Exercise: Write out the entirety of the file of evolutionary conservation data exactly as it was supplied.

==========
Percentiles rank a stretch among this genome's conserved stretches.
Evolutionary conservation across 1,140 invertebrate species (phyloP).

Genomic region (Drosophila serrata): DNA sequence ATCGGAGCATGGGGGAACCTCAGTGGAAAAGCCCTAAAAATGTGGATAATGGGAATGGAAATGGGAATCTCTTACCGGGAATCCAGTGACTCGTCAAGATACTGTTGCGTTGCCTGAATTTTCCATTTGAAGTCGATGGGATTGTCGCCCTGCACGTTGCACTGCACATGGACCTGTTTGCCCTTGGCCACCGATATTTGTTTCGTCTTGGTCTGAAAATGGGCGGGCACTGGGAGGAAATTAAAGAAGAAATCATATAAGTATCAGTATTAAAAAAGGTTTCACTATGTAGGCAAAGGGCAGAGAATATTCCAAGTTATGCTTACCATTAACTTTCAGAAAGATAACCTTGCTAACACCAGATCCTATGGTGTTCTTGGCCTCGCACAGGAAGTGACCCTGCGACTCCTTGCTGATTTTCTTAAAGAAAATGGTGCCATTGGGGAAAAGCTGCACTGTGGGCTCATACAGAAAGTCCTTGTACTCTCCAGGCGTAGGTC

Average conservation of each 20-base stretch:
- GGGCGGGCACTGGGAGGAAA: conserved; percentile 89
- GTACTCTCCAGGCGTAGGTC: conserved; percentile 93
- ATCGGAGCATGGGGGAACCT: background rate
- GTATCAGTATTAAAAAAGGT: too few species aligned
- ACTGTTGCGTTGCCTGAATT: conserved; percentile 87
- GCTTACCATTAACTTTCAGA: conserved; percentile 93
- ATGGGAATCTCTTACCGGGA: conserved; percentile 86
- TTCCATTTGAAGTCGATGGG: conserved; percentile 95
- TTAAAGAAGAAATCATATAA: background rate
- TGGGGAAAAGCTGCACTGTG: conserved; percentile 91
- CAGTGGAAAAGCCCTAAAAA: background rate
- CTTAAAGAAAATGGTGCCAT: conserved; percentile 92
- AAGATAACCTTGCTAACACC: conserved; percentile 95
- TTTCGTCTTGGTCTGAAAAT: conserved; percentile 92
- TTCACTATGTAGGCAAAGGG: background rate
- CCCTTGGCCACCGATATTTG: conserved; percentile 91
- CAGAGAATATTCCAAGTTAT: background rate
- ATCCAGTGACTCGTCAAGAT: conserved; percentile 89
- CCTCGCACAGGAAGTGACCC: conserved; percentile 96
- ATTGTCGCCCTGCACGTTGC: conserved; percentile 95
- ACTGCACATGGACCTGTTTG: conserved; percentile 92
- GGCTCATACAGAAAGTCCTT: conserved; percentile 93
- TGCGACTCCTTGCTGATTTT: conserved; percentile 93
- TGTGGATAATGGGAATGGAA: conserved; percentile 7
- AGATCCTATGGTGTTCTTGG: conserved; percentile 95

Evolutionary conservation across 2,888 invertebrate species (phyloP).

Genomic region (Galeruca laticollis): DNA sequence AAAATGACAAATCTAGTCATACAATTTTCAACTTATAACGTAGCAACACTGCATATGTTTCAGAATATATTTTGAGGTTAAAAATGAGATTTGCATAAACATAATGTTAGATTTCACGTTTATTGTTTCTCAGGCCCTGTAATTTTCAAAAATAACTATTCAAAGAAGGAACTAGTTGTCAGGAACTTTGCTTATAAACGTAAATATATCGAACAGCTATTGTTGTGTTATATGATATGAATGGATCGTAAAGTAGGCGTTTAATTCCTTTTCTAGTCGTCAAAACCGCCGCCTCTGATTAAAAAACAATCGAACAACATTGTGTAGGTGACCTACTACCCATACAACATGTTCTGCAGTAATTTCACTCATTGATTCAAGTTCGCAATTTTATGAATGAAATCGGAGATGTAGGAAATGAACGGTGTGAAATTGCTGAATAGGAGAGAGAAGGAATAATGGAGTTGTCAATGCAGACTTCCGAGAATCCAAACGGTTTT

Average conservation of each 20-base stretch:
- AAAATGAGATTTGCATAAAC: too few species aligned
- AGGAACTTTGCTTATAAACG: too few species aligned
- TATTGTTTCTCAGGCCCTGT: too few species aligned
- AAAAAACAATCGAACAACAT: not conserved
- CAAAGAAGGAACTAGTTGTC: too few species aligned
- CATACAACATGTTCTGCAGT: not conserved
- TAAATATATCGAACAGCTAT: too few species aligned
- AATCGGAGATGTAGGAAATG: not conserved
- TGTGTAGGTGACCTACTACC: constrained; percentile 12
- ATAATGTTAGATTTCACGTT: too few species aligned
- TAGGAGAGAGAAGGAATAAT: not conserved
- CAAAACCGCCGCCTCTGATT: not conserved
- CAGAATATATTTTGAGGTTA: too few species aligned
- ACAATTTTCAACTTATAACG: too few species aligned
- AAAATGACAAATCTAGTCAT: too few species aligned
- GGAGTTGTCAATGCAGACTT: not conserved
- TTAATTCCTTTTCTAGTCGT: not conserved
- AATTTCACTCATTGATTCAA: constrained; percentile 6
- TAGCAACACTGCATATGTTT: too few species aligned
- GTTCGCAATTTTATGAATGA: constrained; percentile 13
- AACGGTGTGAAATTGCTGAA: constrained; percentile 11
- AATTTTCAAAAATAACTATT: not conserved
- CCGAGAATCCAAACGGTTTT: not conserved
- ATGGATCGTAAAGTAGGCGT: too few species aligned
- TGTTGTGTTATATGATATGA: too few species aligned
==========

Percentiles rank a stretch among this genome's conserved stretches.
Evolutionary conservation across 1,140 invertebrate species (phyloP).

Genomic region (Drosophila serrata): DNA sequence ATCGGAGCATGGGGGAACCTCAGTGGAAAAGCCCTAAAAATGTGGATAATGGGAATGGAAATGGGAATCTCTTACCGGGAATCCAGTGACTCGTCAAGATACTGTTGCGTTGCCTGAATTTTCCATTTGAAGTCGATGGGATTGTCGCCCTGCACGTTGCACTGCACATGGACCTGTTTGCCCTTGGCCACCGATATTTGTTTCGTCTTGGTCTGAAAATGGGCGGGCACTGGGAGGAAATTAAAGAAGAAATCATATAAGTATCAGTATTAAAAAAGGTTTCACTATGTAGGCAAAGGGCAGAGAATATTCCAAGTTATGCTTACCATTAACTTTCAGAAAGATAACCTTGCTAACACCAGATCCTATGGTGTTCTTGGCCTCGCACAGGAAGTGACCCTGCGACTCCTTGCTGATTTTCTTAAAGAAAATGGTGCCATTGGGGAAAAGCTGCACTGTGGGCTCATACAGAAAGTCCTTGTACTCTCCAGGCGTAGGTC

Average conservation of each 20-base stretch:
- GGGCGGGCACTGGGAGGAAA: conserved; percentile 89
- GTACTCTCCAGGCGTAGGTC: conserved; percentile 93
- ATCGGAGCATGGGGGAACCT: background rate
- GTATCAGTATTAAAAAAGGT: too few species aligned
- ACTGTTGCGTTGCCTGAATT: conserved; percentile 87
- GCTTACCATTAACTTTCAGA: conserved; percentile 93
- ATGGGAATCTCTTACCGGGA: conserved; percentile 86
- TTCCATTTGAAGTCGATGGG: conserved; percentile 95
- TTAAAGAAGAAATCATATAA: background rate
- TGGGGAAAAGCTGCACTGTG: conserved; percentile 91
- CAGTGGAAAAGCCCTAAAAA: background rate
- CTTAAAGAAAATGGTGCCAT: conserved; percentile 92
- AAGATAACCTTGCTAACACC: conserved; percentile 95
- TTTCGTCTTGGTCTGAAAAT: conserved; percentile 92
- TTCACTATGTAGGCAAAGGG: background rate
- CCCTTGGCCACCGATATTTG: conserved; percentile 91
- CAGAGAATATTCCAAGTTAT: background rate
- ATCCAGTGACTCGTCAAGAT: conserved; percentile 89
- CCTCGCACAGGAAGTGACCC: conserved; percentile 96
- ATTGTCGCCCTGCACGTTGC: conserved; percentile 95
- ACTGCACATGGACCTGTTTG: conserved; percentile 92
- GGCTCATACAGAAAGTCCTT: conserved; percentile 93
- TGCGACTCCTTGCTGATTTT: conserved; percentile 93
- TGTGGATAATGGGAATGGAA: conserved; percentile 7
- AGATCCTATGGTGTTCTTGG: conserved; percentile 95

Evolutionary conservation across 2,888 invertebrate species (phyloP).

Genomic region (Galeruca laticollis): DNA sequence AAAATGACAAATCTAGTCATACAATTTTCAACTTATAACGTAGCAACACTGCATATGTTTCAGAATATATTTTGAGGTTAAAAATGAGATTTGCATAAACATAATGTTAGATTTCACGTTTATTGTTTCTCAGGCCCTGTAATTTTCAAAAATAACTATTCAAAGAAGGAACTAGTTGTCAGGAACTTTGCTTATAAACGTAAATATATCGAACAGCTATTGTTGTGTTATATGATATGAATGGATCGTAAAGTAGGCGTTTAATTCCTTTTCTAGTCGTCAAAACCGCCGCCTCTGATTAAAAAACAATCGAACAACATTGTGTAGGTGACCTACTACCCATACAACATGTTCTGCAGTAATTTCACTCATTGATTCAAGTTCGCAATTTTATGAATGAAATCGGAGATGTAGGAAATGAACGGTGTGAAATTGCTGAATAGGAGAGAGAAGGAATAATGGAGTTGTCAATGCAGACTTCCGAGAATCCAAACGGTTTT

Average conservation of each 20-base stretch:
- AAAATGAGATTTGCATAAAC: too few species aligned
- AGGAACTTTGCTTATAAACG: too few species aligned
- TATTGTTTCTCAGGCCCTGT: too few species aligned
- AAAAAACAATCGAACAACAT: not conserved
- CAAAGAAGGAACTAGTTGTC: too few species aligned
- CATACAACATGTTCTGCAGT: not conserved
- TAAATATATCGAACAGCTAT: too few species aligned
- AATCGGAGATGTAGGAAATG: not conserved
- TGTGTAGGTGACCTACTACC: constrained; percentile 12
- ATAATGTTAGATTTCACGTT: too few species aligned
- TAGGAGAGAGAAGGAATAAT: not conserved
- CAAAACCGCCGCCTCTGATT: not conserved
- CAGAATATATTTTGAGGTTA: too few species aligned
- ACAATTTTCAACTTATAACG: too few species aligned
- AAAATGACAAATCTAGTCAT: too few species aligned
- GGAGTTGTCAATGCAGACTT: not conserved
- TTAATTCCTTTTCTAGTCGT: not conserved
- AATTTCACTCATTGATTCAA: constrained; percentile 6
- TAGCAACACTGCATATGTTT: too few species aligned
- GTTCGCAATTTTATGAATGA: constrained; percentile 13
- AACGGTGTGAAATTGCTGAA: constrained; percentile 11
- AATTTTCAAAAATAACTATT: not conserved
- CCGAGAATCCAAACGGTTTT: not conserved
- ATGGATCGTAAAGTAGGCGT: too few species aligned
- TGTTGTGTTATATGATATGA: too few species aligned